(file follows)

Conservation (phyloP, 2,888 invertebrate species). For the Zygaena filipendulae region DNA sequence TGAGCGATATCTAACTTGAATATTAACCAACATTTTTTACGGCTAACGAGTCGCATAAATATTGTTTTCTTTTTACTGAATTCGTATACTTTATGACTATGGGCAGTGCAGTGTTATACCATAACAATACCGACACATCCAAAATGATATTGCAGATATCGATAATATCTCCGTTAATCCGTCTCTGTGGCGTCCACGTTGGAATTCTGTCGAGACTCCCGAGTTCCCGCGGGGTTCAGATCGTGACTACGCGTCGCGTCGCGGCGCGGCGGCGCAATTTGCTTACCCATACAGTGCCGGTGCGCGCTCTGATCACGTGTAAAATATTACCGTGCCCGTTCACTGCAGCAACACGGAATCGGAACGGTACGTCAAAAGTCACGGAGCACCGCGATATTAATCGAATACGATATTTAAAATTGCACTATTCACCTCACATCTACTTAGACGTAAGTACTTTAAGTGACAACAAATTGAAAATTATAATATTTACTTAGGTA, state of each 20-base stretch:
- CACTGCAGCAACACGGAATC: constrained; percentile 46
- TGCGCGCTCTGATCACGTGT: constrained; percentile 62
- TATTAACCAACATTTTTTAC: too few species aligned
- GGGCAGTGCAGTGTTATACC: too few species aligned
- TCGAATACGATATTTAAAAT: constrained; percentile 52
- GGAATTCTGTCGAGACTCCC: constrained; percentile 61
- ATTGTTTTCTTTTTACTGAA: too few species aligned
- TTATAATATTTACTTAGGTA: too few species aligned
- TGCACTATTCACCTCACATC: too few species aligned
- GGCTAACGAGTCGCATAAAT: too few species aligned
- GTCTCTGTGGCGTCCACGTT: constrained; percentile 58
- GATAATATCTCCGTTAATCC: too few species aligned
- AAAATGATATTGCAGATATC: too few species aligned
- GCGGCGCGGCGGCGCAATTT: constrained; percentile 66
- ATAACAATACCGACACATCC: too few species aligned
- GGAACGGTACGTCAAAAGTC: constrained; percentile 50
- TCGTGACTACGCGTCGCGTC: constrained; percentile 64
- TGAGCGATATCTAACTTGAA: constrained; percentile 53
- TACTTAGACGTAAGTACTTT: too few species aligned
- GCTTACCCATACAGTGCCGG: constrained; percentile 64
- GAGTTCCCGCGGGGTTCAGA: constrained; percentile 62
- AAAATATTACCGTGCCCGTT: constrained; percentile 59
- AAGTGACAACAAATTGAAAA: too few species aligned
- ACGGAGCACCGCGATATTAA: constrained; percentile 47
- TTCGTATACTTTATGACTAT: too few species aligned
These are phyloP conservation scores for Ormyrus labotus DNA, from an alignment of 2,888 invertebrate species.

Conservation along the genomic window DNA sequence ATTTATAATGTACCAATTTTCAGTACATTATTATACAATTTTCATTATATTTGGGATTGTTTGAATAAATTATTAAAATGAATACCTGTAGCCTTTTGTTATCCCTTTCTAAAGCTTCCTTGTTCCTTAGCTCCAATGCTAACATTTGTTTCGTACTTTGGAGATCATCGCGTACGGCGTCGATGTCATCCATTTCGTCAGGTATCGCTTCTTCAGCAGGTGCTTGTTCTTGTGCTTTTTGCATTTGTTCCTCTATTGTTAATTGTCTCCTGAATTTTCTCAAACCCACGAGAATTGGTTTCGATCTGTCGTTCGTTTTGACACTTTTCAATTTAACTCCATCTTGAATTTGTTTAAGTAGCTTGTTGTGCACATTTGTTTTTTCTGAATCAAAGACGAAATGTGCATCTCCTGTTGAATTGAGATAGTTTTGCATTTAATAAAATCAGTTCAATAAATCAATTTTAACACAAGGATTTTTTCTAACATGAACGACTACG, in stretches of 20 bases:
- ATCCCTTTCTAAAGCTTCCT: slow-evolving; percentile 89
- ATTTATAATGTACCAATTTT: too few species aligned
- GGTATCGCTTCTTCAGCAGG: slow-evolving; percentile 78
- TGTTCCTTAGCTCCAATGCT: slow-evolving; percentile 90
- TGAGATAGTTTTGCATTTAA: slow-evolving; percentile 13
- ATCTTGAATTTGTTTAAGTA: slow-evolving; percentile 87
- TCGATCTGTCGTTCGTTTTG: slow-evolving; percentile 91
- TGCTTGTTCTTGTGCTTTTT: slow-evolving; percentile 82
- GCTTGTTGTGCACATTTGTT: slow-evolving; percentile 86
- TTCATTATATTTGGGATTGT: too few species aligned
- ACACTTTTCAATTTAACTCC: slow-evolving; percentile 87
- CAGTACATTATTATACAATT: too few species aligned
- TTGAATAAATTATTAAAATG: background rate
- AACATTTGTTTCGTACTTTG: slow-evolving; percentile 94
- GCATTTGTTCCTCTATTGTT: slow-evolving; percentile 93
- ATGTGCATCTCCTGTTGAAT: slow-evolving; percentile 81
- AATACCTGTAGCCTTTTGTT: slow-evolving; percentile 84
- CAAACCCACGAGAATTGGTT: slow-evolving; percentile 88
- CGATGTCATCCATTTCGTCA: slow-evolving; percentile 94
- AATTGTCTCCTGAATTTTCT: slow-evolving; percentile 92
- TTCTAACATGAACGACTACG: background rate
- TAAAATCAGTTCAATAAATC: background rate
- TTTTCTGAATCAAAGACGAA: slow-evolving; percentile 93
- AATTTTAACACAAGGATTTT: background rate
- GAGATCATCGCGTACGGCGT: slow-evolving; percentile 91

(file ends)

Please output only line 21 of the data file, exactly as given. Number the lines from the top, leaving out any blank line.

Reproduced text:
- GCTTACCCATACAGTGCCGG: constrained; percentile 64